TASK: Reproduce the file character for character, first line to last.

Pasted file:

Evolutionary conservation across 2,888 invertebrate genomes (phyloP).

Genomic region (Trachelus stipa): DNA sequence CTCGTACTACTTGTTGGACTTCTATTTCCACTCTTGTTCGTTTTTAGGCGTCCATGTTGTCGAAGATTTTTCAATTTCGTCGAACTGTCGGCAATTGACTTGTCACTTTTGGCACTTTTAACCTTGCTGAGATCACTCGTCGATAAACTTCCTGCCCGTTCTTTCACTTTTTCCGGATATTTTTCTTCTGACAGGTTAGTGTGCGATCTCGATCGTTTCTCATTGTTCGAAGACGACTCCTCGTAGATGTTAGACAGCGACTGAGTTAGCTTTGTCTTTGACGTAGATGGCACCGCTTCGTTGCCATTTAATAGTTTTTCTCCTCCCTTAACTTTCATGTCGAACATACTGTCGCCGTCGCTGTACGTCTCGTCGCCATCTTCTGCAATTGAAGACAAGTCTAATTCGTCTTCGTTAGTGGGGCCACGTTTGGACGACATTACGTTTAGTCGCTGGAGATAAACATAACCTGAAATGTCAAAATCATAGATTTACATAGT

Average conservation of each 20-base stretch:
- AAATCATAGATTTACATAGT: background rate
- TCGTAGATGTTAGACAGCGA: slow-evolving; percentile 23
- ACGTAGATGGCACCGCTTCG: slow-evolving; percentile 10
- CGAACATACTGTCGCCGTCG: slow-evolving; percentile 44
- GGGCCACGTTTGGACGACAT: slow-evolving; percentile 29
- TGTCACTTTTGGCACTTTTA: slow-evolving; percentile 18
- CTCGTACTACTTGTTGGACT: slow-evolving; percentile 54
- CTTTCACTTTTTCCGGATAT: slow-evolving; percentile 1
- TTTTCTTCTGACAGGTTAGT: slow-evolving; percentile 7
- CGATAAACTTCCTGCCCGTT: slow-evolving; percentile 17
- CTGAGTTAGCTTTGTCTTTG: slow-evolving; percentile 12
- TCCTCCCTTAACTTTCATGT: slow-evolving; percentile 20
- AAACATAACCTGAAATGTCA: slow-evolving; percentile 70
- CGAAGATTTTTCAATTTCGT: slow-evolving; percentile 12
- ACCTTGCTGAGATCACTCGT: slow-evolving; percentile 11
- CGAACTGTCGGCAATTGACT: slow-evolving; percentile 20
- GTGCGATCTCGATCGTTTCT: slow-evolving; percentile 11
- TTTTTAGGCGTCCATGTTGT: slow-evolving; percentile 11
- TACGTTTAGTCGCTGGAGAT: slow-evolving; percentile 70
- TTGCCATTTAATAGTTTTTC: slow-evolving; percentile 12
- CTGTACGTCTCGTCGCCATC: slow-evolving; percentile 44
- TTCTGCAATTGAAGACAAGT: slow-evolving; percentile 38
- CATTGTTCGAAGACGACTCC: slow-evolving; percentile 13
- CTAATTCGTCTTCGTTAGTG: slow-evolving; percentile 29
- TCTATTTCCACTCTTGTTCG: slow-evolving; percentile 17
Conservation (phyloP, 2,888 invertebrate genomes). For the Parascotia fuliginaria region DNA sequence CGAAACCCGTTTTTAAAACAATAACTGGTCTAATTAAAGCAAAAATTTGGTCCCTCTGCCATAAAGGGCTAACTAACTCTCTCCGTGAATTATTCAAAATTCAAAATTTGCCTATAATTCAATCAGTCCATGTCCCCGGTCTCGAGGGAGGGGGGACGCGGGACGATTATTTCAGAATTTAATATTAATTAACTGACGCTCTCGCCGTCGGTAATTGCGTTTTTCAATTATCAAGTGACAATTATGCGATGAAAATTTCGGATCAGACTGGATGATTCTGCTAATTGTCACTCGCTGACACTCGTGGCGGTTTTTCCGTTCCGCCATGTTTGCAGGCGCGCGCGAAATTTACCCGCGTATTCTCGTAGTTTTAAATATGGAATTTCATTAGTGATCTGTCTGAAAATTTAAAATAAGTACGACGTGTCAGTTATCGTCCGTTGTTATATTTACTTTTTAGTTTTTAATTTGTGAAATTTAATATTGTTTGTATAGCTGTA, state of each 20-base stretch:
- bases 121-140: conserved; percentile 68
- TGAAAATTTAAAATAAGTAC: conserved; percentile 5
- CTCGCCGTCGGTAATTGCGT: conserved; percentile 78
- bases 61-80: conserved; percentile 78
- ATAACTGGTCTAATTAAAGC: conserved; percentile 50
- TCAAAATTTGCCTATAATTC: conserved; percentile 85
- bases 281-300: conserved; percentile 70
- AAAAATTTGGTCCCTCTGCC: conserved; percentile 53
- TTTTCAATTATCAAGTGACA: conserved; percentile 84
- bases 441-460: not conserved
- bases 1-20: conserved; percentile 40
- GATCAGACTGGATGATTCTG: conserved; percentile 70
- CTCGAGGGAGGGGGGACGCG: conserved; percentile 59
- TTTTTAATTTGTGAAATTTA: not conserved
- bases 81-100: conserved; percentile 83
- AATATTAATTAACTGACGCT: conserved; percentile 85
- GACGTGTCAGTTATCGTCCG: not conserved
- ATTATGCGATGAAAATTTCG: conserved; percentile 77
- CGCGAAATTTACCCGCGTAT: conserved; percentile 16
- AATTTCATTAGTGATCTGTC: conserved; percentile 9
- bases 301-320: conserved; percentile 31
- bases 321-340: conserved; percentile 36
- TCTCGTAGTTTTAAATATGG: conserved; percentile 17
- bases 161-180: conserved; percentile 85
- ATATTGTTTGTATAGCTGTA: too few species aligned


Evolutionary conservation across 2,888 invertebrate genomes (phyloP).

Genomic region (Trachelus stipa): DNA sequence CTCGTACTACTTGTTGGACTTCTATTTCCACTCTTGTTCGTTTTTAGGCGTCCATGTTGTCGAAGATTTTTCAATTTCGTCGAACTGTCGGCAATTGACTTGTCACTTTTGGCACTTTTAACCTTGCTGAGATCACTCGTCGATAAACTTCCTGCCCGTTCTTTCACTTTTTCCGGATATTTTTCTTCTGACAGGTTAGTGTGCGATCTCGATCGTTTCTCATTGTTCGAAGACGACTCCTCGTAGATGTTAGACAGCGACTGAGTTAGCTTTGTCTTTGACGTAGATGGCACCGCTTCGTTGCCATTTAATAGTTTTTCTCCTCCCTTAACTTTCATGTCGAACATACTGTCGCCGTCGCTGTACGTCTCGTCGCCATCTTCTGCAATTGAAGACAAGTCTAATTCGTCTTCGTTAGTGGGGCCACGTTTGGACGACATTACGTTTAGTCGCTGGAGATAAACATAACCTGAAATGTCAAAATCATAGATTTACATAGT

Average conservation of each 20-base stretch:
- AAATCATAGATTTACATAGT: background rate
- TCGTAGATGTTAGACAGCGA: slow-evolving; percentile 23
- ACGTAGATGGCACCGCTTCG: slow-evolving; percentile 10
- CGAACATACTGTCGCCGTCG: slow-evolving; percentile 44
- GGGCCACGTTTGGACGACAT: slow-evolving; percentile 29
- TGTCACTTTTGGCACTTTTA: slow-evolving; percentile 18
- CTCGTACTACTTGTTGGACT: slow-evolving; percentile 54
- CTTTCACTTTTTCCGGATAT: slow-evolving; percentile 1
- TTTTCTTCTGACAGGTTAGT: slow-evolving; percentile 7
- CGATAAACTTCCTGCCCGTT: slow-evolving; percentile 17
- CTGAGTTAGCTTTGTCTTTG: slow-evolving; percentile 12
- TCCTCCCTTAACTTTCATGT: slow-evolving; percentile 20
- AAACATAACCTGAAATGTCA: slow-evolving; percentile 70
- CGAAGATTTTTCAATTTCGT: slow-evolving; percentile 12
- ACCTTGCTGAGATCACTCGT: slow-evolving; percentile 11
- CGAACTGTCGGCAATTGACT: slow-evolving; percentile 20
- GTGCGATCTCGATCGTTTCT: slow-evolving; percentile 11
- TTTTTAGGCGTCCATGTTGT: slow-evolving; percentile 11
- TACGTTTAGTCGCTGGAGAT: slow-evolving; percentile 70
- TTGCCATTTAATAGTTTTTC: slow-evolving; percentile 12
- CTGTACGTCTCGTCGCCATC: slow-evolving; percentile 44
- TTCTGCAATTGAAGACAAGT: slow-evolving; percentile 38
- CATTGTTCGAAGACGACTCC: slow-evolving; percentile 13
- CTAATTCGTCTTCGTTAGTG: slow-evolving; percentile 29
- TCTATTTCCACTCTTGTTCG: slow-evolving; percentile 17
Conservation (phyloP, 2,888 invertebrate genomes). For the Parascotia fuliginaria region DNA sequence CGAAACCCGTTTTTAAAACAATAACTGGTCTAATTAAAGCAAAAATTTGGTCCCTCTGCCATAAAGGGCTAACTAACTCTCTCCGTGAATTATTCAAAATTCAAAATTTGCCTATAATTCAATCAGTCCATGTCCCCGGTCTCGAGGGAGGGGGGACGCGGGACGATTATTTCAGAATTTAATATTAATTAACTGACGCTCTCGCCGTCGGTAATTGCGTTTTTCAATTATCAAGTGACAATTATGCGATGAAAATTTCGGATCAGACTGGATGATTCTGCTAATTGTCACTCGCTGACACTCGTGGCGGTTTTTCCGTTCCGCCATGTTTGCAGGCGCGCGCGAAATTTACCCGCGTATTCTCGTAGTTTTAAATATGGAATTTCATTAGTGATCTGTCTGAAAATTTAAAATAAGTACGACGTGTCAGTTATCGTCCGTTGTTATATTTACTTTTTAGTTTTTAATTTGTGAAATTTAATATTGTTTGTATAGCTGTA, state of each 20-base stretch:
- bases 121-140: conserved; percentile 68
- TGAAAATTTAAAATAAGTAC: conserved; percentile 5
- CTCGCCGTCGGTAATTGCGT: conserved; percentile 78
- bases 61-80: conserved; percentile 78
- ATAACTGGTCTAATTAAAGC: conserved; percentile 50
- TCAAAATTTGCCTATAATTC: conserved; percentile 85
- bases 281-300: conserved; percentile 70
- AAAAATTTGGTCCCTCTGCC: conserved; percentile 53
- TTTTCAATTATCAAGTGACA: conserved; percentile 84
- bases 441-460: not conserved
- bases 1-20: conserved; percentile 40
- GATCAGACTGGATGATTCTG: conserved; percentile 70
- CTCGAGGGAGGGGGGACGCG: conserved; percentile 59
- TTTTTAATTTGTGAAATTTA: not conserved
- bases 81-100: conserved; percentile 83
- AATATTAATTAACTGACGCT: conserved; percentile 85
- GACGTGTCAGTTATCGTCCG: not conserved
- ATTATGCGATGAAAATTTCG: conserved; percentile 77
- CGCGAAATTTACCCGCGTAT: conserved; percentile 16
- AATTTCATTAGTGATCTGTC: conserved; percentile 9
- bases 301-320: conserved; percentile 31
- bases 321-340: conserved; percentile 36
- TCTCGTAGTTTTAAATATGG: conserved; percentile 17
- bases 161-180: conserved; percentile 85
- ATATTGTTTGTATAGCTGTA: too few species aligned